German press council rebukes daily for false Israel claim

‘Süddeutsche Zeitung’ erroneously said ‘tens of thousands of Israelis’ fled to Federal Republic.

Front page of the Süddeutsche Zeitung newspaper  (photo credit: screenshot)
Front page of the Süddeutsche Zeitung newspaper
(photo credit: screenshot)
BERLIN – The German Press Council reprimanded the largest broadsheet newspaper in Germany – the Süddeutsche Zeitung (SZ) – for falsely claiming that tens of thousands of Israelis fled to Germany because of the policies of Prime Minister Benjamin Netanyahu’s administration.
The late December decision is believed to be the first rebuke regarding an SZ article covering Israel, Roman Portack, a media expert at the Press Council, told The Jerusalem Post on Tuesday.
According to the decision, SZ violated the press code because the paper did not exercise “due diligence in examining the truth” of the article before publication.
The dispute centered on Thorsten Schmitz’s claim that “tens of thousands of Israelis fled” Israel and sought refuge in Germany. Schmitz, a former SZ correspondent in the Jewish state, published his contention without proper sourcing in a September commentary titled “Germany’s Terrible Silence.”
Henryk M. Broder, an authority on contemporary German anti-Semitism and a columnist at the daily Die Welt, presented statistical data on his blog in September from the Office of Migration and Refugees that disproved Schmitz’s assertion.
The German Press Council relied on the Migration and Refugee data in determining that Schmitz employed a flawed method of journalistic verification. Post emails and telephone calls to Schmitz seeking a comment on the decision and whether he planned to correct his article were not returned.
In September, Schmitz declined to provide the Post with the source for his assertion that “tens of thousands of Israelis” had fled to the Federal Republic. He criticized Broder for the exposing the flaws in his commentary.
The Office of Migration and Refugees showed a total of 11,655 Israelis living in Germany in 2013. In 2012, 11,244 Israeli citizens lived in the Federal Republic.
Schmitz and the SZ told the Press Council they meant “refugees” in the sense of fleeing from “the difficult economic situation for the middle class” in Israel and the “hopelessness of the peace process,” but not in the definition an asylum-seeker. The Press Council limited the scope of its reprimand to the faulty numerical claim that tens of thousands of Israelis fled to Germany.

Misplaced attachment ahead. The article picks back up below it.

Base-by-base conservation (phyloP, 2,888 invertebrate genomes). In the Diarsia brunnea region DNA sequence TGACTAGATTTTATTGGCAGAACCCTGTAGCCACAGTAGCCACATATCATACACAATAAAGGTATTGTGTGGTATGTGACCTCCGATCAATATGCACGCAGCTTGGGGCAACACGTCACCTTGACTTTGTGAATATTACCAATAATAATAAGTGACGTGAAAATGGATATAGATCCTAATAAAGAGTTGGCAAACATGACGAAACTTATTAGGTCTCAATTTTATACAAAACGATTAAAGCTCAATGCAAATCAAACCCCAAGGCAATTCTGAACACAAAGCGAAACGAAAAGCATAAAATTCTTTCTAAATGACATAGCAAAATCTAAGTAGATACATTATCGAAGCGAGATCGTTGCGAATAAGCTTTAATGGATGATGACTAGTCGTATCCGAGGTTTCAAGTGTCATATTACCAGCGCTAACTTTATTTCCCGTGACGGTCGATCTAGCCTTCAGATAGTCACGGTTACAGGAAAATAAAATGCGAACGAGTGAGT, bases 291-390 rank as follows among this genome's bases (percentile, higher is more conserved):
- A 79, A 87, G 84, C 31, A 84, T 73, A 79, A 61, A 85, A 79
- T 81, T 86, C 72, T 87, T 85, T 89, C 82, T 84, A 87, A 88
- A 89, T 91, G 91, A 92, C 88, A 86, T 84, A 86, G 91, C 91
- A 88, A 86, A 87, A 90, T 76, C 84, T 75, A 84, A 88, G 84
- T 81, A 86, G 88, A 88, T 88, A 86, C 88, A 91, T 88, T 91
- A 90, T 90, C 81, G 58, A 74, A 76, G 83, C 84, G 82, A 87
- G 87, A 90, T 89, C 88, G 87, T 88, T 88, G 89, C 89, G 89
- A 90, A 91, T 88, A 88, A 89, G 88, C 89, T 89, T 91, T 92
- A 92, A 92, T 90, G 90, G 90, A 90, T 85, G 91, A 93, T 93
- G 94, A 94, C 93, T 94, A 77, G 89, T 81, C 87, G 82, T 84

A spokeswoman for SZ told the Post on Wednesday that Mr. Gericke, the SZ’s attorney, was not immediately available for a comment. It is unclear if SZ plans to issue a correction to the online article and in its print edition.
Heribert Prantl, a top SZ editor covering domestic politics, did not immediately respond to Post queries.
Sacha Stawski, the head of the Frankfurt-based Honestly Concerned media watchdog group, filed the formal complaint against SZ with the Press Council in September.
SZ is a “permanent topic” for his NGO because of its sloppy reporting on Israel, he told the Post. SZ has published anti-Jewish and rabidly anti-Israel cartoons, Stawski noted. The paper published a caricature of Israel as a demonic, starving monster and showed Facebook founder Mark Zuckerberg, who is Jewish, as a hook-nosed octopus devouring the world.
Stawski said that “piece by piece,” via articles and cartoons, SZ “demonizes and applies double standards to Israel.”
“No other country” is attacked in this form by SZ, he said. He praised the Press Council for establishing that SZ “crossed a line” with its false contention.
Portack from the Press Council told the Post that Stawski did a thorough job in proving that Schmitz’s numbers were incorrect. Asked if SZ is obligated to correct Schmitz’s report, Portack said in principle yes, because “a false presentation” exists.
Nathan Gelbart, a leading German media lawyer, told the Post it should be “self-evident for a Germany-wide traditional paper that a correction should take place regarding the false numbers without being compelled by external agencies.”
He criticized Schmitz for claiming to know the motivations of Israelis in Germany but failing to perform basic reporting to gather the views of Israelis. Gelbart, a managing partner with the international law firm FPS, said Schmitz sought to spread an “anti-Israel sentiment” in Germany. The commentary was “cheap and a badly researched article against Israel. Any provincial drug store newspaper would apologize for such an article,” Gelbart said.
Tabloid papers exaggerate, but a paper like SZ adheres to high journalistic standards and a correction should be a natural response to false statistical information, he said.